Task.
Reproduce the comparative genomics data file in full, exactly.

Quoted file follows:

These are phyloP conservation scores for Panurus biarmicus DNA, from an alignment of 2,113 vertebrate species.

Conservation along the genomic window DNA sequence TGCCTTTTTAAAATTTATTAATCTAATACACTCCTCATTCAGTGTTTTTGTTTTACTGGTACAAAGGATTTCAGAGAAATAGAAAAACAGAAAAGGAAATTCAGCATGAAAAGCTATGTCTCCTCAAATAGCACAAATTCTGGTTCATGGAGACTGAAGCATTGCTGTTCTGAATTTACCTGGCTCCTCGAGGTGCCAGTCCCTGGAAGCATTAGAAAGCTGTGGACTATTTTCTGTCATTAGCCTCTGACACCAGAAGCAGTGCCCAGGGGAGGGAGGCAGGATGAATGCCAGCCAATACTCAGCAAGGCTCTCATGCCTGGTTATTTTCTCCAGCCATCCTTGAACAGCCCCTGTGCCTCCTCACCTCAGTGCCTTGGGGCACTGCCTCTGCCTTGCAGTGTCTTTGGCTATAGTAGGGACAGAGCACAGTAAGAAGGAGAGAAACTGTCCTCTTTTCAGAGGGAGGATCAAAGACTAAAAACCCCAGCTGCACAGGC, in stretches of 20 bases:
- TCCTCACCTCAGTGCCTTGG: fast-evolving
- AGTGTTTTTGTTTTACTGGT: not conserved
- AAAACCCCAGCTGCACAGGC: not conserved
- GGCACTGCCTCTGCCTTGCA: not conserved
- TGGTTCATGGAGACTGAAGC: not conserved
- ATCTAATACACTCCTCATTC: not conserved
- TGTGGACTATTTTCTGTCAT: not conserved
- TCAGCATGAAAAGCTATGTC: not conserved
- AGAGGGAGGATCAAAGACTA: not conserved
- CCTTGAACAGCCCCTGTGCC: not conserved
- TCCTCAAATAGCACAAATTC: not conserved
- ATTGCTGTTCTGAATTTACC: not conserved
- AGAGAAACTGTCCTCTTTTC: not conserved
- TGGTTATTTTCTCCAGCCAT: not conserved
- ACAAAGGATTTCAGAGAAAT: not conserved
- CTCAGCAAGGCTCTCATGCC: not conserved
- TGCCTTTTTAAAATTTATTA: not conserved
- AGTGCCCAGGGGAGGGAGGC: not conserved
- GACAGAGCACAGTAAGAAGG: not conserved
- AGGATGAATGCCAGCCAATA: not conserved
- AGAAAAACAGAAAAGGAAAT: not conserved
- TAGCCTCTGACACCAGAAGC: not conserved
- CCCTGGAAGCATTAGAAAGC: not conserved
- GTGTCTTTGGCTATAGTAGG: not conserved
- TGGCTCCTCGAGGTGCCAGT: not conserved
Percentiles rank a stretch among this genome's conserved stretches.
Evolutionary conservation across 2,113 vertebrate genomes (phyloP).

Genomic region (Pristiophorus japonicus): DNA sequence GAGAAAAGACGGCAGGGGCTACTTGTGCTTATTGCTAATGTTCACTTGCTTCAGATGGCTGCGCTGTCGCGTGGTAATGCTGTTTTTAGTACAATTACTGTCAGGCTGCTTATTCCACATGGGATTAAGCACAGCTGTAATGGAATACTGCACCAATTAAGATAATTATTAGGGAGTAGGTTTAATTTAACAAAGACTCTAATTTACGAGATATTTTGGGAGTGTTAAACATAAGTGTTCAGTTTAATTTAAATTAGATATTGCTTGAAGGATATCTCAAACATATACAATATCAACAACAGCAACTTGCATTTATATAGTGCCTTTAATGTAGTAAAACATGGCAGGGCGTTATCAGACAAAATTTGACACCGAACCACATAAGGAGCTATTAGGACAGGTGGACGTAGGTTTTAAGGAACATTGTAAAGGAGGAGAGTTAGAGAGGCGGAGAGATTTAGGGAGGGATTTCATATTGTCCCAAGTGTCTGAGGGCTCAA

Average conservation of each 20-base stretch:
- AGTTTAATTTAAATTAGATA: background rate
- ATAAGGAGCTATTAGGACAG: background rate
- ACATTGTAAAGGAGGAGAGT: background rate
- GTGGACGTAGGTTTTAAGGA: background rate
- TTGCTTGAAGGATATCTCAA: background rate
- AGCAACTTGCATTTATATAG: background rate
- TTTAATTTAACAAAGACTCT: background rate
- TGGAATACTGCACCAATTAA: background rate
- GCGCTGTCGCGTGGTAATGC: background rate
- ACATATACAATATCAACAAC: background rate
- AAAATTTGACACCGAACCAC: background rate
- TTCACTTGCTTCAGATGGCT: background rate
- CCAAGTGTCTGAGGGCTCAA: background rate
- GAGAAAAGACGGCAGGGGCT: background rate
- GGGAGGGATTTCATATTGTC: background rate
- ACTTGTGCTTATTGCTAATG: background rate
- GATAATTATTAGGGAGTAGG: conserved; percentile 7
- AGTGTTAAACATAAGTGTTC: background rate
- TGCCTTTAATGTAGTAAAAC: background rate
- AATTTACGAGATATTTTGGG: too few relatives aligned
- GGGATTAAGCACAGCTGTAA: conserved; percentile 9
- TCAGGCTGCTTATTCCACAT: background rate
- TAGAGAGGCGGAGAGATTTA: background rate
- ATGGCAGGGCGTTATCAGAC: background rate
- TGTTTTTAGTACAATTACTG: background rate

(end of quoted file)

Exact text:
These are phyloP conservation scores for Panurus biarmicus DNA, from an alignment of 2,113 vertebrate species.

Conservation along the genomic window DNA sequence TGCCTTTTTAAAATTTATTAATCTAATACACTCCTCATTCAGTGTTTTTGTTTTACTGGTACAAAGGATTTCAGAGAAATAGAAAAACAGAAAAGGAAATTCAGCATGAAAAGCTATGTCTCCTCAAATAGCACAAATTCTGGTTCATGGAGACTGAAGCATTGCTGTTCTGAATTTACCTGGCTCCTCGAGGTGCCAGTCCCTGGAAGCATTAGAAAGCTGTGGACTATTTTCTGTCATTAGCCTCTGACACCAGAAGCAGTGCCCAGGGGAGGGAGGCAGGATGAATGCCAGCCAATACTCAGCAAGGCTCTCATGCCTGGTTATTTTCTCCAGCCATCCTTGAACAGCCCCTGTGCCTCCTCACCTCAGTGCCTTGGGGCACTGCCTCTGCCTTGCAGTGTCTTTGGCTATAGTAGGGACAGAGCACAGTAAGAAGGAGAGAAACTGTCCTCTTTTCAGAGGGAGGATCAAAGACTAAAAACCCCAGCTGCACAGGC, in stretches of 20 bases:
- TCCTCACCTCAGTGCCTTGG: fast-evolving
- AGTGTTTTTGTTTTACTGGT: not conserved
- AAAACCCCAGCTGCACAGGC: not conserved
- GGCACTGCCTCTGCCTTGCA: not conserved
- TGGTTCATGGAGACTGAAGC: not conserved
- ATCTAATACACTCCTCATTC: not conserved
- TGTGGACTATTTTCTGTCAT: not conserved
- TCAGCATGAAAAGCTATGTC: not conserved
- AGAGGGAGGATCAAAGACTA: not conserved
- CCTTGAACAGCCCCTGTGCC: not conserved
- TCCTCAAATAGCACAAATTC: not conserved
- ATTGCTGTTCTGAATTTACC: not conserved
- AGAGAAACTGTCCTCTTTTC: not conserved
- TGGTTATTTTCTCCAGCCAT: not conserved
- ACAAAGGATTTCAGAGAAAT: not conserved
- CTCAGCAAGGCTCTCATGCC: not conserved
- TGCCTTTTTAAAATTTATTA: not conserved
- AGTGCCCAGGGGAGGGAGGC: not conserved
- GACAGAGCACAGTAAGAAGG: not conserved
- AGGATGAATGCCAGCCAATA: not conserved
- AGAAAAACAGAAAAGGAAAT: not conserved
- TAGCCTCTGACACCAGAAGC: not conserved
- CCCTGGAAGCATTAGAAAGC: not conserved
- GTGTCTTTGGCTATAGTAGG: not conserved
- TGGCTCCTCGAGGTGCCAGT: not conserved
Percentiles rank a stretch among this genome's conserved stretches.
Evolutionary conservation across 2,113 vertebrate genomes (phyloP).

Genomic region (Pristiophorus japonicus): DNA sequence GAGAAAAGACGGCAGGGGCTACTTGTGCTTATTGCTAATGTTCACTTGCTTCAGATGGCTGCGCTGTCGCGTGGTAATGCTGTTTTTAGTACAATTACTGTCAGGCTGCTTATTCCACATGGGATTAAGCACAGCTGTAATGGAATACTGCACCAATTAAGATAATTATTAGGGAGTAGGTTTAATTTAACAAAGACTCTAATTTACGAGATATTTTGGGAGTGTTAAACATAAGTGTTCAGTTTAATTTAAATTAGATATTGCTTGAAGGATATCTCAAACATATACAATATCAACAACAGCAACTTGCATTTATATAGTGCCTTTAATGTAGTAAAACATGGCAGGGCGTTATCAGACAAAATTTGACACCGAACCACATAAGGAGCTATTAGGACAGGTGGACGTAGGTTTTAAGGAACATTGTAAAGGAGGAGAGTTAGAGAGGCGGAGAGATTTAGGGAGGGATTTCATATTGTCCCAAGTGTCTGAGGGCTCAA

Average conservation of each 20-base stretch:
- AGTTTAATTTAAATTAGATA: background rate
- ATAAGGAGCTATTAGGACAG: background rate
- ACATTGTAAAGGAGGAGAGT: background rate
- GTGGACGTAGGTTTTAAGGA: background rate
- TTGCTTGAAGGATATCTCAA: background rate
- AGCAACTTGCATTTATATAG: background rate
- TTTAATTTAACAAAGACTCT: background rate
- TGGAATACTGCACCAATTAA: background rate
- GCGCTGTCGCGTGGTAATGC: background rate
- ACATATACAATATCAACAAC: background rate
- AAAATTTGACACCGAACCAC: background rate
- TTCACTTGCTTCAGATGGCT: background rate
- CCAAGTGTCTGAGGGCTCAA: background rate
- GAGAAAAGACGGCAGGGGCT: background rate
- GGGAGGGATTTCATATTGTC: background rate
- ACTTGTGCTTATTGCTAATG: background rate
- GATAATTATTAGGGAGTAGG: conserved; percentile 7
- AGTGTTAAACATAAGTGTTC: background rate
- TGCCTTTAATGTAGTAAAAC: background rate
- AATTTACGAGATATTTTGGG: too few relatives aligned
- GGGATTAAGCACAGCTGTAA: conserved; percentile 9
- TCAGGCTGCTTATTCCACAT: background rate
- TAGAGAGGCGGAGAGATTTA: background rate
- ATGGCAGGGCGTTATCAGAC: background rate
- TGTTTTTAGTACAATTACTG: background rate